Clean Energy Matrix- Where we headed in Latin America

MBA candidate and Weidenfeld Scholar Manas Nanda reports to us about the Skoll World Forum panel on clean energy.

This was a session that clean-energy and sustainability enthusiasts, hospital particularly those focusing on Latin America countries, would have found really interesting. The session brought together an interesting group of experts and practitioners working in the field of sustainability and clean energy. Opening the discussion was Sean McKaughan of Fundacion Avina, who drew an analogy of the current global energy consumption to a scene in the movie Matrix when Morpheus offers Neo the choice between a red pill and a blue pill. We could be smart like Neo to choose the blue pill – the clean energy alternative in this context and ensure a more sustainable planet. Or we could choose the red pill which is to continue with business as usual of consuming fossil fuels. He said, having signed up for this session means that the audience has already chosen the blue pill.

 

Sean McKaughan, Tasso Azevado, Sara Larrain, Dipender Saluja

Having set the ball rolling, Sean quickly gave a background of Latin America and the relevance of clean energy here. Environment is an important component in LatAm given that the region has the largest reserves of fresh water and tropical forests and is house 50 percent of bio-diversity. The good news is that since most of the countries here are democracies, it is possible to bring in policy changes that help conserve the environment. Sean referred to this really interesting map produced by the Global  Footprint Network which color-codes regions based on their consumption levels of natural reserves vis-a-vis the supply levels. Apparently LatAm is much better off than some of the developing nations in Asia. However, the region is highly vulnerable due to its high level of deforestation.

Finally, Sean concludes that there are massive economic opportunities in this space given that the clean-energy supply potential of Latin America is 22 times more than the demand, as reported in an IADB study.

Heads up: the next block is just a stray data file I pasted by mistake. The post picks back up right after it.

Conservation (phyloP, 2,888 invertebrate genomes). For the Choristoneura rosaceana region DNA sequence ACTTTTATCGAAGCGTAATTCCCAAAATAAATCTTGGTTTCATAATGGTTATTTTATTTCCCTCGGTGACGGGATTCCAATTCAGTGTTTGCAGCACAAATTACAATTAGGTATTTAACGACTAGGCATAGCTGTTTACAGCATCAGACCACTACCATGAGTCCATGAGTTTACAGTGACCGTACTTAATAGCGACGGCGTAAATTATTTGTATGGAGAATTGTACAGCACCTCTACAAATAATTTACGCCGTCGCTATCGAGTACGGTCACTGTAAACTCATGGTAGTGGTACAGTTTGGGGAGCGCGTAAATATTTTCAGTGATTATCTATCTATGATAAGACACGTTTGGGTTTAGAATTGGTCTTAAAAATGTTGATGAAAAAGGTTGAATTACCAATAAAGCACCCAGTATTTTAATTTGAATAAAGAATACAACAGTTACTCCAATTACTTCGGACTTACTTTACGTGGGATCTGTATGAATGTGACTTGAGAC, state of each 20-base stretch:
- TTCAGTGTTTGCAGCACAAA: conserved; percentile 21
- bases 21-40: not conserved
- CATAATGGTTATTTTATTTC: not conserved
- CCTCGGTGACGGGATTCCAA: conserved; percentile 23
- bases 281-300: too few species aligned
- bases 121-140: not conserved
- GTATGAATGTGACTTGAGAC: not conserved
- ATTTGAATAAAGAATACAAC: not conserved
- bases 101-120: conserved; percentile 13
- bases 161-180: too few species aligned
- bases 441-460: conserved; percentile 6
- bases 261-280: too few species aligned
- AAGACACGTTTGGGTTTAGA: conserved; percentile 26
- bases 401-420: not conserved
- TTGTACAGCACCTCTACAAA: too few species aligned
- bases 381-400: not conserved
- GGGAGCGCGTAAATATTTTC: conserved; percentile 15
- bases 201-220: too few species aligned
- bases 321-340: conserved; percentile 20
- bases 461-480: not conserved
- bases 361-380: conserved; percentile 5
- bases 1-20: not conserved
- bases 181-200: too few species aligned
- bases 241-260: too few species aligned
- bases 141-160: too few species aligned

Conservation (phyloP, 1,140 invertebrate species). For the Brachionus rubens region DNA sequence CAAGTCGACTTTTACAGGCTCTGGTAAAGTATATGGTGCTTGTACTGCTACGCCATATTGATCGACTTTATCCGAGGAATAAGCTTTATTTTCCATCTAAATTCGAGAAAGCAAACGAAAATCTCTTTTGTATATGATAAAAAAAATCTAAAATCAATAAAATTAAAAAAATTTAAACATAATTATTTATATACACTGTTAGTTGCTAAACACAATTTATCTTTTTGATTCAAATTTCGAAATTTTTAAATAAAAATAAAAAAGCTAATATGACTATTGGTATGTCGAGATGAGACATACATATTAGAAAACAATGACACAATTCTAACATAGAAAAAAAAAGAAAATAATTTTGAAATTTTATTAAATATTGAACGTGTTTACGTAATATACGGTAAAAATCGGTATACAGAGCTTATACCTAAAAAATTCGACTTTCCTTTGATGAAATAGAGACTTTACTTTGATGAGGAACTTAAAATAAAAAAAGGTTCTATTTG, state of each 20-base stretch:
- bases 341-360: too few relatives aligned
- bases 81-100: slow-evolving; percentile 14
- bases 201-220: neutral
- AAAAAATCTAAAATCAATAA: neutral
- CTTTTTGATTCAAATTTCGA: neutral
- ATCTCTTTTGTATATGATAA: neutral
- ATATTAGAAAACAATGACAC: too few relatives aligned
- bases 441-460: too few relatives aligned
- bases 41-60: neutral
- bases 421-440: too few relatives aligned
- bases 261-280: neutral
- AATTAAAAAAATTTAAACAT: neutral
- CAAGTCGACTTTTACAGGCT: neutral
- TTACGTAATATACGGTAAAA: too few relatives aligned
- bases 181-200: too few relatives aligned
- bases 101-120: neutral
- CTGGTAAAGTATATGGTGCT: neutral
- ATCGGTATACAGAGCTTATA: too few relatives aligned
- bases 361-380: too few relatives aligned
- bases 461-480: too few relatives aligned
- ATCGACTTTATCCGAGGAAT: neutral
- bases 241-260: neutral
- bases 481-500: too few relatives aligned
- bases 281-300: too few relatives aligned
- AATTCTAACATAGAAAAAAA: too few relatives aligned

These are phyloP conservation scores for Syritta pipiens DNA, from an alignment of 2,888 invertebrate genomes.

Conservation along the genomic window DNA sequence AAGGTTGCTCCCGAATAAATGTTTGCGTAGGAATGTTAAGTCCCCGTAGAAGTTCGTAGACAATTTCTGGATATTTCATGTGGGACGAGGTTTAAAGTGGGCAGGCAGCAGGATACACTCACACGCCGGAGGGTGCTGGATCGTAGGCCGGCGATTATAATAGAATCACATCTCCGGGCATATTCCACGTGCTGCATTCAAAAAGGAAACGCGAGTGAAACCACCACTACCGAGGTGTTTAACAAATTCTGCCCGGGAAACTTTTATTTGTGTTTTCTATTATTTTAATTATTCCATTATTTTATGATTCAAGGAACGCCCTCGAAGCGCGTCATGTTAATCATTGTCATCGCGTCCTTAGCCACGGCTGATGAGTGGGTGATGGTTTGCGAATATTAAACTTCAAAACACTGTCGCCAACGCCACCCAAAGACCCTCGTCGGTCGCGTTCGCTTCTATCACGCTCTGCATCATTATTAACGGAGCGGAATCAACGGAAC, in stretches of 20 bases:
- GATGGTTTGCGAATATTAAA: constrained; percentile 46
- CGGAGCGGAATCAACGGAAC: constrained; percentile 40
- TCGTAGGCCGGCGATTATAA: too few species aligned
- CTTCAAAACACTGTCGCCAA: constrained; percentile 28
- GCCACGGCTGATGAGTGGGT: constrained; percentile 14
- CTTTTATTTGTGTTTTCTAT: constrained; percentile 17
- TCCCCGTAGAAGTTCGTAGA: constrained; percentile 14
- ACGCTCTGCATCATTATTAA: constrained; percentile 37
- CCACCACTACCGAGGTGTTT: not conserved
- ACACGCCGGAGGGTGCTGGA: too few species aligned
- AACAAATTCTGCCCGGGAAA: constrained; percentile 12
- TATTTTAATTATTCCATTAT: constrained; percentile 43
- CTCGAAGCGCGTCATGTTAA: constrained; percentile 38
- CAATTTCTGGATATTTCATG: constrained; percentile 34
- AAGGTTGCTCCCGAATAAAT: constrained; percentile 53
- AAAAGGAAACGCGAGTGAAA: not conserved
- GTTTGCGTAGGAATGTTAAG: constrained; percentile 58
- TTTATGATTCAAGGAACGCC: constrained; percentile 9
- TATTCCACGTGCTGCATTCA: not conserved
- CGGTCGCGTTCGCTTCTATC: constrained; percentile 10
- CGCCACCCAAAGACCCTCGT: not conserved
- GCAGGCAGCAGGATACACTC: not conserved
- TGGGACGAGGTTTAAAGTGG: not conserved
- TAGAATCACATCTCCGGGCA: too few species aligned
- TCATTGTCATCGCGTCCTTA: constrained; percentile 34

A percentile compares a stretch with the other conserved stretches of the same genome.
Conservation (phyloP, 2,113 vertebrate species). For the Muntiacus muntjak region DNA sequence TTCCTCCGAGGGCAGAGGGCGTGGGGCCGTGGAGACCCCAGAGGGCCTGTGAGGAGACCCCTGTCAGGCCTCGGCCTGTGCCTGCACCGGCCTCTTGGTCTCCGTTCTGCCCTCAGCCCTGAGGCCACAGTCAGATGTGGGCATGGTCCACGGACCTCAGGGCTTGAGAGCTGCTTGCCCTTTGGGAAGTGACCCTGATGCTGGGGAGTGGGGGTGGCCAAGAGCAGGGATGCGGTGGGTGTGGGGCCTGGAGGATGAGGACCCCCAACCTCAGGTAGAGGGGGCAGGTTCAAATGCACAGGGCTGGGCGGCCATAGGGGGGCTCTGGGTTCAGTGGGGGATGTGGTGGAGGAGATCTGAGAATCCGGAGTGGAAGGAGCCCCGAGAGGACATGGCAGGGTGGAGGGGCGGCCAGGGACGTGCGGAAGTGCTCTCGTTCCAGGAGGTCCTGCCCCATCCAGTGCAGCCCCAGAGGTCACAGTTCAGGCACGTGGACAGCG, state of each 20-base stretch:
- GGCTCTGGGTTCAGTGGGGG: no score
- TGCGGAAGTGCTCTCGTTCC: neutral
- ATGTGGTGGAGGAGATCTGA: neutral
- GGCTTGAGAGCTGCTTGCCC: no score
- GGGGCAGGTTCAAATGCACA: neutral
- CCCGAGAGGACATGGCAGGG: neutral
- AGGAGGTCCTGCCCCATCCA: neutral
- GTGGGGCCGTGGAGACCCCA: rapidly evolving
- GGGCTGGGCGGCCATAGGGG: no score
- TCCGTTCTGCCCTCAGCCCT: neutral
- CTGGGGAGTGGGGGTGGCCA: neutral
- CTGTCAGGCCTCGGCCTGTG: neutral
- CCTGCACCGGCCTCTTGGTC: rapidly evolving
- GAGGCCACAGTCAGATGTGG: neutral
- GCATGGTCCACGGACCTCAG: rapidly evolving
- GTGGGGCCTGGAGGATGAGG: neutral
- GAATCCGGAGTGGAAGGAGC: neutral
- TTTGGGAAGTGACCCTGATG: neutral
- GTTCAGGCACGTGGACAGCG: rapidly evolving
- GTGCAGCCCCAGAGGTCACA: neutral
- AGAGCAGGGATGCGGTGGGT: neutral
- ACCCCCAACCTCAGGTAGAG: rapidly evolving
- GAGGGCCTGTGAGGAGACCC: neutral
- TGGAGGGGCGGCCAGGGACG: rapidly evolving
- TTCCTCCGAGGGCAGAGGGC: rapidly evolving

The session continued with Tasso Azevedo, a social environmental entrepreneur, who gave an overview of the situation in Brazil.  He began with some data-based findings on the growth of emissions of OECD countries. Based on his estimates, emissions need to be limited within the 11 Gt CO2e in order to remain within 2 degrees Celsius cap in rise in temperature. So basically we are left with a small piece of cake to be shared among countries. However, some countries have been late to the party and they want to maximize the share of this small piece where as others who have already had a major share of the cake want to repeat it. He jokingly said, increasingly the emission problem can be simplified as  a choice between having a car or eating meat, even as the audience burst into laughter.

Deep-diving into recent trends in Brazil, the country has witnessed a decrease in emissions between 2005-12. However, on breaking-up the total emissions by source,   one can attribute the decrease in emissions  to effectively controlling deforestation even as as emissions from energy continue to rise in line with the global trend. Given that emissions in deforestation anyway need to reduced,  he laid emphasis on the need to reduce emissions from energy use. One of the problems with Brazil is that it has no policy on energy but mainly relies on plans. Also, oil sector has attracted some major investments in Brazil which has shifted the balance away from clean energy.

Sara Larrain, Executive Director of Chile Sustenable continued the discussion by an analysis of the situation in Chile. She began by saying that technology is not the only challenge in adopting clean energy. Lack of social and political structures within individual countries is a major bottleneck. Also there has been a political failure at the global level to de-carbonize the world energy matrix and reverse global warming.  Technology is already present to provide universal access to energy services.  She stressed the need to for an energy rebellion by from informed participants who would demand clean energy. She ended her talk by saying a shift in focus from consumerism to radical efficiency and conservation needs to be implemented.

 

Dipender Saluja from Capricorn Investment Group, shared his insight on the global trends in energy market. He highlighted the growing contribution of emerging nations such as India and China to global emissions. Per-capita energy consumption in China and India are at one-tenth and one-thirtieth levels of that of US and yet they are already the first and fourth largest emitters respectively in the world. Under  such scenarios, solar was the only viable solution, particularly because the world is blessed with adequate solar resource. Solar technology has witnessed 5x reduction in costs, which is highly encouraging. He compared the switch from grid to off-grid solar energy to the switch from land-line to mobile telephony.